11 The eat behavior (define-signal eat (behavior (and see-prey? facing-prey?) (frog-motor-vector sit-still #t))) (define-signal facing-prey? (< (abs fly-motion) facing-prey-tolerance))) (define-signal sit-still (rt-vector 0 0)) Activation level (trigger): Wait until prey in sights Control policy: fire tongue while standing still

12 The face-prey behavior (define-signal face-prey (behavior (and see-prey? (not facing-prey?)) (frog-motor-vector (rt-vector (* fly-motion face-prey-gain) 0) #f))) (define-signal facing-prey? (< (abs fly-motion) facing-prey-tolerance))) (define-signal sit-still (rt-vector 0 0)) P-controller

13 Problem (define-signal face-prey (behavior (and see-prey? (not facing-prey?)) (frog-motor-vector (rt-vector (* fly-motion face-prey-gain) 0) #f))) Fly-motion sensor detects relative motion of frog and fly Stops responding as soon as the frog moves  Need to remember the fly’s position somehow

14 Solution: dead reckoning (define-signal face-prey (behavior (and see-prey? (not facing-prey?)) (frog-motor-vector (rt-vector (* prey-heading face-prey-gain) 0) #f))) (define-signal frog-orientation (integrate rotational-velocity)) (define-signal prey-orientation (latch (+ frog-orientation fly-motion) (zero? rotational-velocity))) (define-signal prey-heading (subtract-angle-degrees frog-orientation prey-orientation))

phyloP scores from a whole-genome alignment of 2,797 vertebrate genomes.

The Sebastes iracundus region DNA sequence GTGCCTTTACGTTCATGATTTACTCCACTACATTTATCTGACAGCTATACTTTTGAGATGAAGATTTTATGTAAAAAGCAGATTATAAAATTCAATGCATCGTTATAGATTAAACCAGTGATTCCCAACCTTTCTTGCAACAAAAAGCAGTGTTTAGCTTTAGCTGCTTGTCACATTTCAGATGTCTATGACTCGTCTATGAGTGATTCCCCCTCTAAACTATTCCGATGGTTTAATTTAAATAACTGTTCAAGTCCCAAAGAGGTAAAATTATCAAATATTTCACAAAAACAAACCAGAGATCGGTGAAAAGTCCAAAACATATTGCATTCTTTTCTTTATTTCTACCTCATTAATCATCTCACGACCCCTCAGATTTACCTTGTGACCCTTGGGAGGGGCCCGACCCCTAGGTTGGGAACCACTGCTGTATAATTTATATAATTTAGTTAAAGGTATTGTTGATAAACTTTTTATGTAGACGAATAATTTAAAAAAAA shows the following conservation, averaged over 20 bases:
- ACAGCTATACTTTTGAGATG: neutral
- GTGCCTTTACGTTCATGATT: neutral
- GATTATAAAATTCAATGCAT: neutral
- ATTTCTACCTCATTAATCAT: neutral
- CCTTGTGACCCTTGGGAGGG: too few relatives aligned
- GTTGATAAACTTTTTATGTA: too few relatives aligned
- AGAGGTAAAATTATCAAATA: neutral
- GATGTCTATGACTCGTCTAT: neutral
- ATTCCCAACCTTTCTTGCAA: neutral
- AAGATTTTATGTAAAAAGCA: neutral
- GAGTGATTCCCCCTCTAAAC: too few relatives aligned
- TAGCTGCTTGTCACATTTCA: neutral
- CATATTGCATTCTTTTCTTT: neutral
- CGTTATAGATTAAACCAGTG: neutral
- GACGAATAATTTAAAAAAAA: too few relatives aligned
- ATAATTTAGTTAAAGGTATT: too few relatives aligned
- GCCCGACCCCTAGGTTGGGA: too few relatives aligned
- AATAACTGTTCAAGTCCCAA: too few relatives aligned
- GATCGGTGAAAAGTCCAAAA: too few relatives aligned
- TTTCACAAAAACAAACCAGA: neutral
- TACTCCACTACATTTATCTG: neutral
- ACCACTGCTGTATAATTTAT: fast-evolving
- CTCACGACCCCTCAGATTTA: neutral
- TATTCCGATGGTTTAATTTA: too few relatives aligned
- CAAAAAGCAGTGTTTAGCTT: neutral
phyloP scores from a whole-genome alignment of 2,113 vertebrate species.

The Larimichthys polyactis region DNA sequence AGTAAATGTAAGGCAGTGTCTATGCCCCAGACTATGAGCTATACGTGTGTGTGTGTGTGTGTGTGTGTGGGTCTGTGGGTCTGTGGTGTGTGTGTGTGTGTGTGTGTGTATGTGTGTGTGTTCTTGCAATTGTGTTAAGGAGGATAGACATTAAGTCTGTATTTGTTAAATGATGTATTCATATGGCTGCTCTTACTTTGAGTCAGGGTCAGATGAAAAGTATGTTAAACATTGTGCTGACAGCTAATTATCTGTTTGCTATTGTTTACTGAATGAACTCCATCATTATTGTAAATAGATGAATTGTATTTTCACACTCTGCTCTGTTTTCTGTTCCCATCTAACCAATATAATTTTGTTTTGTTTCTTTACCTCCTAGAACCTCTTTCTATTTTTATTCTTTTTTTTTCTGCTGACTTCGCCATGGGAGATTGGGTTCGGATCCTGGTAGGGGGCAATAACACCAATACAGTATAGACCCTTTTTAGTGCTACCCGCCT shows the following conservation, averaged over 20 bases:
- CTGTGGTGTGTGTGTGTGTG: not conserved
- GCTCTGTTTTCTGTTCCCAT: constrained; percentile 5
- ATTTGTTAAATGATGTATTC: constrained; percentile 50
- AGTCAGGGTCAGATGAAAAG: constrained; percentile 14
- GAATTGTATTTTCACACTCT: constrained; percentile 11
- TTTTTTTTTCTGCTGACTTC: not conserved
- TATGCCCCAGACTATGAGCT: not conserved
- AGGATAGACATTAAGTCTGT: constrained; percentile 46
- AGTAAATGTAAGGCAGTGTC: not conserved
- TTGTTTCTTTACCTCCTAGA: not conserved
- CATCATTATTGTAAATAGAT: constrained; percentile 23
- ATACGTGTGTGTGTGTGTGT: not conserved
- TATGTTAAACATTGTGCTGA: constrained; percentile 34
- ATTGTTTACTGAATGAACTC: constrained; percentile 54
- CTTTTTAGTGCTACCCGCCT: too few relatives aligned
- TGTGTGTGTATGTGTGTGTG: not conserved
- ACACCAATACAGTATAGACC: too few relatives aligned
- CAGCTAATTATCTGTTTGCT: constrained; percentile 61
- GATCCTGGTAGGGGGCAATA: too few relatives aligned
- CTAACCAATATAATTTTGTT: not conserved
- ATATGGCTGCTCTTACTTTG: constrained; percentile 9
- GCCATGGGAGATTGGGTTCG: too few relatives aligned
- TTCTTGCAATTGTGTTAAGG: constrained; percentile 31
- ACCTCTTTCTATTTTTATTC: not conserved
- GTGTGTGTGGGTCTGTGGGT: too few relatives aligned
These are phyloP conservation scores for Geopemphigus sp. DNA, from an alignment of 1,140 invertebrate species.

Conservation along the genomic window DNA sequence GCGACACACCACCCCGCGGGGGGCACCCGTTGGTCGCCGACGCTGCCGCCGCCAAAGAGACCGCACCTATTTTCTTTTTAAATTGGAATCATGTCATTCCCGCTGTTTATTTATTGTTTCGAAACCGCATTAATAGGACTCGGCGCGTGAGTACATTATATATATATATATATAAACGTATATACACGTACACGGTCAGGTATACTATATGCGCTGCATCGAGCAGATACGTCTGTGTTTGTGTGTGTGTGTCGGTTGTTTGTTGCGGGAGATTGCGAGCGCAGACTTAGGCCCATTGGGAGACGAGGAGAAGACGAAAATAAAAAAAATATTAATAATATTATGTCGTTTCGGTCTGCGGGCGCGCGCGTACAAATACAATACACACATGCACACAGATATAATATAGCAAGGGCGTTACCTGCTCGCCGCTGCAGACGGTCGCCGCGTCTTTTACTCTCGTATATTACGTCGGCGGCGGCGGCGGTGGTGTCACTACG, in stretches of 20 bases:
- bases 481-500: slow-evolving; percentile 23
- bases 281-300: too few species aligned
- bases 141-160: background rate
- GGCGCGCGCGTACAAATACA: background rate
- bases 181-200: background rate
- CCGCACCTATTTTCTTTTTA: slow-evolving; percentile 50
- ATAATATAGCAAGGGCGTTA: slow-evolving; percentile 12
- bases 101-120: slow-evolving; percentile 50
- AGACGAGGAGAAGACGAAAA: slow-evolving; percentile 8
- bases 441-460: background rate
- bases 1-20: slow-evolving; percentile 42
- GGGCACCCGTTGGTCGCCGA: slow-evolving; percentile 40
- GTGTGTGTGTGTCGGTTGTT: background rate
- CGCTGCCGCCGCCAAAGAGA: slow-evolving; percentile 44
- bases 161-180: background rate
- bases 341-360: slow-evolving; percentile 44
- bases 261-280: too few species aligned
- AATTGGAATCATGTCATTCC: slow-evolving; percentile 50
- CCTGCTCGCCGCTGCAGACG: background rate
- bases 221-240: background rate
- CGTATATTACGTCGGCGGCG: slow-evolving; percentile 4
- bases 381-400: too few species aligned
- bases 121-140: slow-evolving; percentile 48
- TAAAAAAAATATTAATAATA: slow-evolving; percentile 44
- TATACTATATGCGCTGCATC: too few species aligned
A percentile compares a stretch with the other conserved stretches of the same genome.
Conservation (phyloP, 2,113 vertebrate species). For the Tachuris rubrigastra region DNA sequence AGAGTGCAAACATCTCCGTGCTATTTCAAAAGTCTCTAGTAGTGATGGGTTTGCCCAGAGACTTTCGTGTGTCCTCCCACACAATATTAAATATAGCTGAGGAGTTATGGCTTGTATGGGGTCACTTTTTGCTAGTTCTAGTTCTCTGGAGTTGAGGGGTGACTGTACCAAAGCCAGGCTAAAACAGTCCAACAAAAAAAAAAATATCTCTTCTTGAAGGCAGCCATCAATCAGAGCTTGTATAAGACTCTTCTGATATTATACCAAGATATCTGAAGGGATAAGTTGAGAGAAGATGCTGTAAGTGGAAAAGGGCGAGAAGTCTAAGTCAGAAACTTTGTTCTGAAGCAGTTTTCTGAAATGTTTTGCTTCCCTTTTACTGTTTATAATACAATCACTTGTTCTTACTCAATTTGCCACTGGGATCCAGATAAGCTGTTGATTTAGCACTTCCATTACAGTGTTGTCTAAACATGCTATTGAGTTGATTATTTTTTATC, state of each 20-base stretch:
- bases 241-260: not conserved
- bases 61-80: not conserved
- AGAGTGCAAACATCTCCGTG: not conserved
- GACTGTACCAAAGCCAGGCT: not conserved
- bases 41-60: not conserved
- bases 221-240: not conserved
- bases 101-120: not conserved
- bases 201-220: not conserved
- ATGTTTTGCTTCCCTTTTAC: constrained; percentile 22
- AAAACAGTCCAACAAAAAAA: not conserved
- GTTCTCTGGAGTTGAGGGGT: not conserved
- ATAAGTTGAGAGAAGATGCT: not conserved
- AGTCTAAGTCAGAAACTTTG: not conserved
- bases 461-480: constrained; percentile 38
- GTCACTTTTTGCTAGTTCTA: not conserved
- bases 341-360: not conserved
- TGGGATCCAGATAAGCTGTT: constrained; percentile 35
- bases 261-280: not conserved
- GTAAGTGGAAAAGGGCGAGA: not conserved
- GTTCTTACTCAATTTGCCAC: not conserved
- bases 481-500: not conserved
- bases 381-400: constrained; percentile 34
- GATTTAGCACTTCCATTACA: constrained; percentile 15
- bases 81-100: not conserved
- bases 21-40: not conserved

15 Outline  Behaviors and naïve behavior-based systems  Simulating a frog  Motor schemas and potential fields

16 Designing behaviors using potential fields  Suppose:  Your state is your position in space  Your action is a velocity vector  General technique for constructing policies:  Assign every point in space x a “value” V(x)  Use the gradient  V(x) as your policy  Analogy to physics   V(x) is like a force field  V(x) is its potential Approach behavior (tropism) Avoidance behavior

17 Advantages of potential field methods  Simple to compute  Can combine policies by adding value functions (same as adding gradients)

18 “Motor schemas”  Like potential fields but we program directly in terms of the vectors – no value function  One schema (vector field) per behavior  Sum outputs of behaviors

19 Example: sonar-based obstacle avoidance  First, compute obstacle positions  16 equally spaced sonars  So sonar n is at orientation 2  n/16  So obstacle is at: r(cos 2  n/16, sin 2  n/16)  where r is the distance reading for the sonar (define-signal sonar-count 16) (define-signal ( sonar-direction s-num) (/ (* 2 pi s-num) sonar-count)) (define-signal ( unit-vector direction) (xy-vector (cos direction) (sin direction))) (define-signal ( obstacle-vector s-num reading) (* (unit-vector (sonar-direction s-num)) reading)) X-axis and direction of motion positive rotation